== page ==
At the end of St Basil’s Divine Liturgy celebrated Monday at the Patriarchal Cathedral, His Grace Patriarchal Auxiliary Bishop Varlaam of Ploiesti read out the synodal document by which the Romanian Patriarchate officially declares 2018 Solemn Year of the Unity of Faith and Nation, and Commemorative Year of the 1918 Great Union Founders.
Attending the declaration ceremony, Patriarch Daniel addressed those present stressing that ‘ever since the appearance of the Romanian people, Christian faith has been the main constituent element of Romanian self-consciousness, and Romanian identity, along with Latinity or Romanity.’
The patriarch noted that it is an incontestable historical reality that ‘Romanian ethnogenesis, or the Romanian people’s formation, and its Christianization were two concurrent and convergent processes.’
His Beatitude added that ‘united with Christ through Baptism during their development as a new people in history, Romanians carry in their souls the seal of the Mystery of Christ’s Cross and Resurrection.’
The Patriarch of Romania went on to focus on the major contribution of the Romanian Orthodox Church to the promotion of the Romanian people’s consciousness and spiritual identity.
‘The Church has persistently cultivated in the souls of the Romanian believers the consciousness that they have the same national origin, the same Neo-Latin Romance language, and the same Christian faith.’
The patriarch said that the Church understood the truth of the Daco-Roman origin and the Latinity of the Romanian language, which ‘was transmitted by the hierarchs, priests and deacons in their sermons, but especially by printing church books and spreading them in all provinces inhabited by Romanians.’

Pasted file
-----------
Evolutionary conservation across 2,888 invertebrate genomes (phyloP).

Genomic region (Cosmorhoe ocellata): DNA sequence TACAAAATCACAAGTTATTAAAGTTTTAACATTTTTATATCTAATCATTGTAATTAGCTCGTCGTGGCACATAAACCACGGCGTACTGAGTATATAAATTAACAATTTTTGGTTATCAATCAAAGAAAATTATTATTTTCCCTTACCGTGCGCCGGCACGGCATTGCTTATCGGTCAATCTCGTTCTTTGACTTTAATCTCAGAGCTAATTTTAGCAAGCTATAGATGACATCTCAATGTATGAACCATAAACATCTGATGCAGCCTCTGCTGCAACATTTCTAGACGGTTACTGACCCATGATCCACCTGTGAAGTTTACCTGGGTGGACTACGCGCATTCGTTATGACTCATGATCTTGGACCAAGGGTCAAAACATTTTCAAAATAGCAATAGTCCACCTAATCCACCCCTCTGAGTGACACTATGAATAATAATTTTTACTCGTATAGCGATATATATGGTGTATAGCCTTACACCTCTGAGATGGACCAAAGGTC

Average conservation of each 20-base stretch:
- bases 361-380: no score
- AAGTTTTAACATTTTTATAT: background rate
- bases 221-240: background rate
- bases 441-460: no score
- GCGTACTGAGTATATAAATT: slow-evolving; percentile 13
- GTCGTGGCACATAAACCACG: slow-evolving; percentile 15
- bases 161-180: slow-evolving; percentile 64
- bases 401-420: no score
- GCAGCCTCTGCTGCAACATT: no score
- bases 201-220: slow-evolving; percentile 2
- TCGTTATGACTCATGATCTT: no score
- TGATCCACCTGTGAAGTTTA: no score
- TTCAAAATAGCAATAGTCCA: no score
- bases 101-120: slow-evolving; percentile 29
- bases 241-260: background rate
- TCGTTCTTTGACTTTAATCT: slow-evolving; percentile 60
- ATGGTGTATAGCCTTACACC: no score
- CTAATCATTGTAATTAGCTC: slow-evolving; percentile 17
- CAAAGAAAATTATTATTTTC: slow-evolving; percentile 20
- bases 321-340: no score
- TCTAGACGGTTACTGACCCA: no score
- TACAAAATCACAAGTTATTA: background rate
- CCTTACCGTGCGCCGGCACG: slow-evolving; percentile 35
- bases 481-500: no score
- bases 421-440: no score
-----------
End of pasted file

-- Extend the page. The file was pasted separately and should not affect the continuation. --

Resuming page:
The patriarch also referred to the symbolic icons and pictures that were exhibited in the Patriarchal Cathedral to mark the beginning of the 2018 Solemn and Commemorative Year:
- Icon of the All-Holy Trinity, as ‘symbol of our unity of faith and nation, because in this context the Thee Persons of the All-Holy Trinity refer to the three major provinces: Walachia, Moldova and Transylvania.’
- Icon of the Holy Apostle Andrew, Protector of Romania, which is meaningful because of the apostolic faith transmitted to Romanians by Saint Andrew.
- Portrait of Patriarch Miron Cristea, ‘who fought greatly for the union of Transylvania with the Kingdom of Romania; he represents all the efforts made by the Church to achieve the 1918 Great Union.’
- Portrait of King Ferdinand I ‘the Unifier’, ‘who represents all political people and the entire Romanian nation who fought for the achievement of the ideal of the Union.’
Patriarch Daniel concluded his speech by entreating God to bless the 1918 Great Union Centenary as ‘the year of gratitude towards God and the ancestors, but also as the year of Romanian communion or spiritual unity.’
The ceremony ended with the interpretation of the Troparion of all the Romanian Saints, the National Anthem of Romania, and the Romanian traditional polychronion song (La multi ani – To Many Years).
Photo courtesy of Mihnea Păduraru / ZL